Monday, October 2, 2017

"Angsan"

“Angsan”

The name of Aang San Suu Kyi, the Nobel prize winner and politician, is reminiscent of “Angsan” – our local expression to remind us not to veer away from what is acceptable. This is closely similar to “Inayan sa” or “ululay sa” – our indigenous people’s expected wisdom to know what is right from wrong, what is morally tolerable and what is not, even without the written laws.  Aang San Suu Kyi’s silence to the atrocities against the Rohingya people, however, proves a stark contrast to our culture of ‘angsan’ which demands moral responsibility to speak out against injustice and oppression.  Lest we become like Aang San who will be judged unkindly by history, we speak.  Lest the spirit of ‘angsan’ and ‘inayan’ curse our breath and blood for not raising our voice when we were given much,  we speak.
It is a challenge to convince our friends (even our teachers) that the world does not revolve around polarizing extremes of being for the administration, or for the opposition. When we dissent and criticize, it does not mean that we are already ‘dilawans’. We only speak out because there is a need for such. And the living are the only ones who can speak for the dead. It is simple really; as citizens, we give credit to a job well done, and we react against abuses and injustices, regardless of position or politics. We speak because silence amidst cruelties is ‘Angsan’: that is not right.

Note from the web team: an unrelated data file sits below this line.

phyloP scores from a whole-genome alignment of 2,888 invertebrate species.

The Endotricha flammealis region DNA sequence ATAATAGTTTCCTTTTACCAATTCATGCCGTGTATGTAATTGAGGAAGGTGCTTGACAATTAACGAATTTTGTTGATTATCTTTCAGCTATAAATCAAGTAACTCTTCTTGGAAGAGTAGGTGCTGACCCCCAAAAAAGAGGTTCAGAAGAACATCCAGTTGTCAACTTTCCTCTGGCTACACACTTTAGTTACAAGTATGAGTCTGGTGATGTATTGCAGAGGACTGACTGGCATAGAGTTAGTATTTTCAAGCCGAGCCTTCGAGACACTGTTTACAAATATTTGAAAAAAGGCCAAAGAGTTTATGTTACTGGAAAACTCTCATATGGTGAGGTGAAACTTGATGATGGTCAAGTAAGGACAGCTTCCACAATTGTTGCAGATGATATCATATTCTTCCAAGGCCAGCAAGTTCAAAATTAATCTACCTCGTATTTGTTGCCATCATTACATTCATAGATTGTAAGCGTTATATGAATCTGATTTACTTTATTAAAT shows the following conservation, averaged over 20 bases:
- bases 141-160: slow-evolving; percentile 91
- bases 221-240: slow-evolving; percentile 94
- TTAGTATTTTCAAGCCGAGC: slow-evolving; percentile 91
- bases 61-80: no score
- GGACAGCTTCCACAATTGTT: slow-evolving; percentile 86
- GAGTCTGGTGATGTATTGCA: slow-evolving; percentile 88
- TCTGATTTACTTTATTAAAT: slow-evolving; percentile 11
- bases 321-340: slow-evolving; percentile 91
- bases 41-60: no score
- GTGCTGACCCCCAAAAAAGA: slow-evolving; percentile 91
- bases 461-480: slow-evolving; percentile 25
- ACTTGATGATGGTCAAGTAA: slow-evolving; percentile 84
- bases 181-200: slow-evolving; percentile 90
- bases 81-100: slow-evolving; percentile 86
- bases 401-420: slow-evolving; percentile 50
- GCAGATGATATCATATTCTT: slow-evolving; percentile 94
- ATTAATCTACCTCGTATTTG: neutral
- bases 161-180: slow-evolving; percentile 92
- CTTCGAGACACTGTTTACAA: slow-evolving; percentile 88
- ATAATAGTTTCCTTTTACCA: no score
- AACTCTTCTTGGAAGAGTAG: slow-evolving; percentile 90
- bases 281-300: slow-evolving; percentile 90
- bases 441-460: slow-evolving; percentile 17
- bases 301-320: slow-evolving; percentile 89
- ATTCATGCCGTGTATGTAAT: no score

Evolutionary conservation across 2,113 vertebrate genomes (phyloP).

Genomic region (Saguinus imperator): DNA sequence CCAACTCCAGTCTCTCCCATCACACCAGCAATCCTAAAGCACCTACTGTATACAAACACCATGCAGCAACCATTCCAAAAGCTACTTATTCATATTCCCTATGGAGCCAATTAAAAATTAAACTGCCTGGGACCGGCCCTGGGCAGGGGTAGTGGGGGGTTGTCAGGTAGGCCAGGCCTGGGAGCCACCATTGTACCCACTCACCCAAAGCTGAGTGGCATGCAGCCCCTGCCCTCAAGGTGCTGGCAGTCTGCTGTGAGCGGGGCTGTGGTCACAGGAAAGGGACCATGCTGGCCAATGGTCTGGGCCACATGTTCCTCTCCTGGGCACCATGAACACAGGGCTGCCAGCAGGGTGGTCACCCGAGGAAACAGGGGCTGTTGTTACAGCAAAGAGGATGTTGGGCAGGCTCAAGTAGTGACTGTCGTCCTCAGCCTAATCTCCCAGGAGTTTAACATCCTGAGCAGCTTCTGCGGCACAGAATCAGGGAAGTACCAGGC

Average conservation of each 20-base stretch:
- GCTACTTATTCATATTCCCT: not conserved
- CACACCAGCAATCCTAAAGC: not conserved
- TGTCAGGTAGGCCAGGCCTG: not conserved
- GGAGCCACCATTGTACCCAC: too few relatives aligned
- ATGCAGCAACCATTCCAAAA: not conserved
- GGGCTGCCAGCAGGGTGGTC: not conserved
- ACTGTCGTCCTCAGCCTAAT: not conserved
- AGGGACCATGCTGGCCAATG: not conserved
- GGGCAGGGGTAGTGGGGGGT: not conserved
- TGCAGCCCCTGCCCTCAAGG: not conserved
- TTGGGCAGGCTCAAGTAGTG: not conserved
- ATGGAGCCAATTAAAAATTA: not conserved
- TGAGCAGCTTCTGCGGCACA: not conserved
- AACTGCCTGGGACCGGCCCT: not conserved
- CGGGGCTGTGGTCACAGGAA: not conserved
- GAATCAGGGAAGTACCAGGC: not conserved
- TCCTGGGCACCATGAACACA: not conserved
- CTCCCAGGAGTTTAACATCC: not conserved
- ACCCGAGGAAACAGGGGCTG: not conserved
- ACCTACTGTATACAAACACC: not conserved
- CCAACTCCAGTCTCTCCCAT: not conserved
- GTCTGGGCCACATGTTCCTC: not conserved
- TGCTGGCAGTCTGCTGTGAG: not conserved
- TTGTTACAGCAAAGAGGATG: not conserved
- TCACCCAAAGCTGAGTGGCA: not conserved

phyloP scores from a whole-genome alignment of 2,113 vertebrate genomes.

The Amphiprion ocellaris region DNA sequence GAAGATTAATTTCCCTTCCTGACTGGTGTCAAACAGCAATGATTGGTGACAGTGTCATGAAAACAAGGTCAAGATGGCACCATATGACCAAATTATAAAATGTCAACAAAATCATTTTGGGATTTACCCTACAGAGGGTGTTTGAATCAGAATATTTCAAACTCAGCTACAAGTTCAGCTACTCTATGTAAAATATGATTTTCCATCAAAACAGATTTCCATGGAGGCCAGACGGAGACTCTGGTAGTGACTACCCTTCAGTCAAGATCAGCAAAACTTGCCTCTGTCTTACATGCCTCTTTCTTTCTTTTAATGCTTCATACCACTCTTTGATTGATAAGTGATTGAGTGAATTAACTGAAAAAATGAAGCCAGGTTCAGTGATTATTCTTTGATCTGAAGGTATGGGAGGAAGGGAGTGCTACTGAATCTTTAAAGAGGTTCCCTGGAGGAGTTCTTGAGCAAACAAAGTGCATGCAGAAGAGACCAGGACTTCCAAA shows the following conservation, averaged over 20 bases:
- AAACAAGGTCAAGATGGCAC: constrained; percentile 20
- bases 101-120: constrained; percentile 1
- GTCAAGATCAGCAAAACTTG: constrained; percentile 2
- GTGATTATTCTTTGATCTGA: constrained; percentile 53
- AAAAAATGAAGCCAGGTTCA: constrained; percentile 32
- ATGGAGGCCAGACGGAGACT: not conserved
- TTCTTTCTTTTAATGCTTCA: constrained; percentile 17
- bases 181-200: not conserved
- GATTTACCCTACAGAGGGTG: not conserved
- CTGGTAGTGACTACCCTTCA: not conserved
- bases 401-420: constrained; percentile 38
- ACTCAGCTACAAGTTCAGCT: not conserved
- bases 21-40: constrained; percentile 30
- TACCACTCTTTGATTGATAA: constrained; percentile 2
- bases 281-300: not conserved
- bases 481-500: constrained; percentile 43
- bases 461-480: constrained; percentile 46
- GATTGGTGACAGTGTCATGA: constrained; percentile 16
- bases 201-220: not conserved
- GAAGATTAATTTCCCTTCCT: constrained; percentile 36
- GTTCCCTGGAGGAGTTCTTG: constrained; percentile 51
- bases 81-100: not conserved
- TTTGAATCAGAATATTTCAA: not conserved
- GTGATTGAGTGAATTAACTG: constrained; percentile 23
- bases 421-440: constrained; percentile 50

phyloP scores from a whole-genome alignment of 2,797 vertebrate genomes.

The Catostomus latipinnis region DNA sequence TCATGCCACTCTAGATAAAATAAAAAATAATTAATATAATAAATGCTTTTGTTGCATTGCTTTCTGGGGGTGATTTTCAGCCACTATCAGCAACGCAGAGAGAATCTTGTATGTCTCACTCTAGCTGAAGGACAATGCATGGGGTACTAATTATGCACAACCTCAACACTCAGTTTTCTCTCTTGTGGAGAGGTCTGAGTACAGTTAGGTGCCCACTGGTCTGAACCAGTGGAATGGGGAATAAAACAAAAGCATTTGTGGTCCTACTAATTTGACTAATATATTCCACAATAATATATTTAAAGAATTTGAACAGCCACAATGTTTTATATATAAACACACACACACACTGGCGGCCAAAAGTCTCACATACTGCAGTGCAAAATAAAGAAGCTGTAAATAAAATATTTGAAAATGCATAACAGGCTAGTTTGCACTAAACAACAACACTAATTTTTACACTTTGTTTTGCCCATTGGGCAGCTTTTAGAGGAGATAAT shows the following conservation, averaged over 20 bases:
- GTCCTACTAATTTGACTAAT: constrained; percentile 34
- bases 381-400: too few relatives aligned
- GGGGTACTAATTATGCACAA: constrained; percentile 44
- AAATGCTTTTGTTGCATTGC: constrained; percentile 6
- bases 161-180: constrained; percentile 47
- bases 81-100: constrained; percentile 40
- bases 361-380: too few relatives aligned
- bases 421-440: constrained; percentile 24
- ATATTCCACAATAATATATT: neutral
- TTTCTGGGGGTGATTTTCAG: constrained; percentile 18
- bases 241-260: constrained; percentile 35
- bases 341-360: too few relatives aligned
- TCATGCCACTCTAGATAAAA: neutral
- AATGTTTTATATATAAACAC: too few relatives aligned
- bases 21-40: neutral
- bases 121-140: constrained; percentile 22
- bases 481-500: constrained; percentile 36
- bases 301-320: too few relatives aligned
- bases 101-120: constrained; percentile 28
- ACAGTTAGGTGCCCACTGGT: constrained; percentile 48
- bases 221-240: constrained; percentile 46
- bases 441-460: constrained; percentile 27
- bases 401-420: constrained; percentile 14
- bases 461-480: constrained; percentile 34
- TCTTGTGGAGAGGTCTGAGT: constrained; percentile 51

People ask my opinion about tourism and violence, “How do you promote our country with all the bad news?” “Will it be morally acceptable to paint rainbows to cover terrorism and killings?” “Is your work even relevant today?” Contrary to common perception, most tourism officers are not shallow people whose only job is to promote a place. Because they travel often and interact with different people, they can form well-balanced and substantial opinion on various topics – arts, culture, economics, trade, and yes, even politics and current events.  For tourism, the negativity surrounding our country today may only be purged by simply being human. Humans with a conscience like that culture of ‘angsan’: Violence is angsan: it is not right. Abuses are angsan: they are not right. Disrespect for the rule of law and basic concepts of justice and human rights is angsan: it is not right.


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